Effects of CaO2 loading on pretreatment and enzymatic hydrolysis
The CaO2 loading is a critical factor in pretreatment as it has a great influence on delignification, cellulose and hemicellulose degradation of the biomass, as well as the cost of the reagent. The effects of CaO2 loadings on lignin removal and carbohydrate degradation of wheat straw were measured in the range of 0.15, 0.25, 0.35, 0.45, 0.55 g/g DM at 130°C for 120 min (Fig. 1). The delignification rate increased significantly from 26.2–57.8%, as CaO2 loading elevated from 0.15 to 0.35 g/g DM; nevertheless, with no significant decreasing trend on delignification with above 0.35 g/g DM. Due to the low solubility of CaO2, it is difficult to increase the active ingredient by increasing the concentration of a certain value. Yang et al.  observed similar results in the pretreatment of sisal waste with alkaline H2O2, which reported that the lignin removal increased significantly as H2O2 loading increased from 0.1–0.6 g/g, and little above 0.6g/g. Increasing CaO2 loading form 0.15 to 0.55 g/g DM, the degradation rates of glucan and xylan for pretreatment increased from 4.8% and 20.9–7.6% and 36.7%, respectively. The result indicated that lignin removal was significantly affected by the CaO2 loading. The degradation of hemicellulose and some part of cellulose were also observed. However, both glucan and xylan were retained in wheat straw in large proportion even after CaO2 pretreatment.
Pretreated wheat straw by CaO2 with different loadings was subjected to enzymatic saccharification test. Enzymatic hydrolysis processes were performed in 48 h with complex enzyme of cellulase (20 FPU/g-substrate), β-glucosidase enzyme (30 pNPGU/g-sbustrate) and xylanase (60 IU/g-substrate). The recoveries of glucose and xylose for the CaO2 loading studies were presented in Fig. 1. Glucose recovery increased from 52.1 to 93.2% with CaO2 loading increasing from 0.15 to 0.55 g/g DM. CaO2 loading showed a significant impact on enhancing glucose recovery. The results showed that increasing CaO2 loading from 0.15 to 0.35 g/g DM glucose recovery increased by 73.9%. However, only 2.9% glucose recovery improvement was achieved by CaO2 loading from 0.35 to 0.55 g/g DM. It was noted that xylose recovery increased with elevated CaO2 loading within 0.35 g/g DM, and then decreased with continued CaO2 loading. In totally, as CaO2 loading increased from 0.35 to 0.55 g/g DM did not evidently improve both the lignin removal and cellulose digestibility significantly; instead, decreased the hemicellulose digestibility. The maximum recovery of xylose was 65.9%, which was obtained at 0.35 g/g DM. This trend may be due to higher loss of hemicellulose from CaO2 pretreatment. The maximum recovery of xylose in this work was higher than that for alkaline H2O2 pretreated sisal waste (pH = 11.5, 6h, at room temperature, 0.6 g H2O2/g), though slightly higher delignification rate . It could be attributed to the addition of xylanase improved the cellulose and hemicelluloses enzymatic hydrolysis effect. These results demonstrated that CaO2 pretreatment was an efficient pretreatment wheat straw in enhancing the subsequent enzymatic digestibility. Lignin removal was positively correlated with enzymatic hydrolysis of cellulose. This was probably attributed to the removal of lignin and the destruction of the complex cross-linking structure of wheat straw during CaO2 pretreatment, which effectively improved the accessible surface area of cellulose and hemicellulose straw, and thereby enhanced enzymes digestibility [17, 18]. In terms of enzymatic saccharification test, 0.35 g/g DM as an optimum CaO2 loading was used for subsequent experiments.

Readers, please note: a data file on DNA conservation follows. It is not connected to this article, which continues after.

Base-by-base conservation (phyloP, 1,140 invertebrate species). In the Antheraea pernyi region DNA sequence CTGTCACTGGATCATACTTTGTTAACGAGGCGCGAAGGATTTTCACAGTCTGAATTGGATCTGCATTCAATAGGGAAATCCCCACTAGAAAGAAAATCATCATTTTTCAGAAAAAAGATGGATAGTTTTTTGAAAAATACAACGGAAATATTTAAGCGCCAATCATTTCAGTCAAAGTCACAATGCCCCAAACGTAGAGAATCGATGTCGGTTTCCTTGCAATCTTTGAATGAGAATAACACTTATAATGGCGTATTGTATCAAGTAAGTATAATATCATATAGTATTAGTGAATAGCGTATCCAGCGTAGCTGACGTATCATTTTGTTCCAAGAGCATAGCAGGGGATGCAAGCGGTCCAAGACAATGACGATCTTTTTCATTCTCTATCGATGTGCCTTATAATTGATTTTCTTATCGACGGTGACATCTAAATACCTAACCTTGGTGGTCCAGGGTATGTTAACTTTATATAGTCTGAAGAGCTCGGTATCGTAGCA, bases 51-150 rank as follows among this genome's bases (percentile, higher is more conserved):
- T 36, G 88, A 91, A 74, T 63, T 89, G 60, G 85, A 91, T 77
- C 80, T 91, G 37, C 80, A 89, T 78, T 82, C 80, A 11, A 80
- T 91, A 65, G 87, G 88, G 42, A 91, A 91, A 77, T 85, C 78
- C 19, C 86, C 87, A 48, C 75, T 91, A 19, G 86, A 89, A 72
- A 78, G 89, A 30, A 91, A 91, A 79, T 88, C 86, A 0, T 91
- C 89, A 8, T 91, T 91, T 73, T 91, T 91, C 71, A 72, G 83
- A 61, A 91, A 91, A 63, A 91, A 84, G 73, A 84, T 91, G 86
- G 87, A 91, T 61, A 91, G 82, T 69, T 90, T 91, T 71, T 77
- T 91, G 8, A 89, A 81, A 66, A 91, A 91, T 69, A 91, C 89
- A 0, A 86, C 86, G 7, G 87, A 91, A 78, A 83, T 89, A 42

Effect of temperature on pretreatmemt and enzymatic hydrolysis
Temperature is a vital factor in the chemical reaction, as well as in the pretreatment biomass process, which directly influenced the effect of pretreatment and energy consumption . Influences of pretreatment temperature (90, 110, 130, 150°C) in relation to CaO2 pretreatment efficacy were investigated for 120 min with the CaO2 loading of 0.35 g/g DM (Fig. 2). As the temperature increased from 90°C to 150°C, the lignin removal rate increased significantly from 18.7–60.8%. In addition, the temperature rising from 90°C to 130°C has a greater impact on delignification than the temperature rising from 130 to 150°C. As showed in Fig. 2, increasing temperature could accelerate the loss of hemicellulose and cellulose. It can be observed that the removal rate of the gulcan and xylan was quite different depending on the temperature. The maximum removal of gulcan and xylan reached 8.7 and 48.1%, respectively, which suggested that hemicellulose could be degraded more easily than cellulose at the same pretreatment condition, due to their different structures .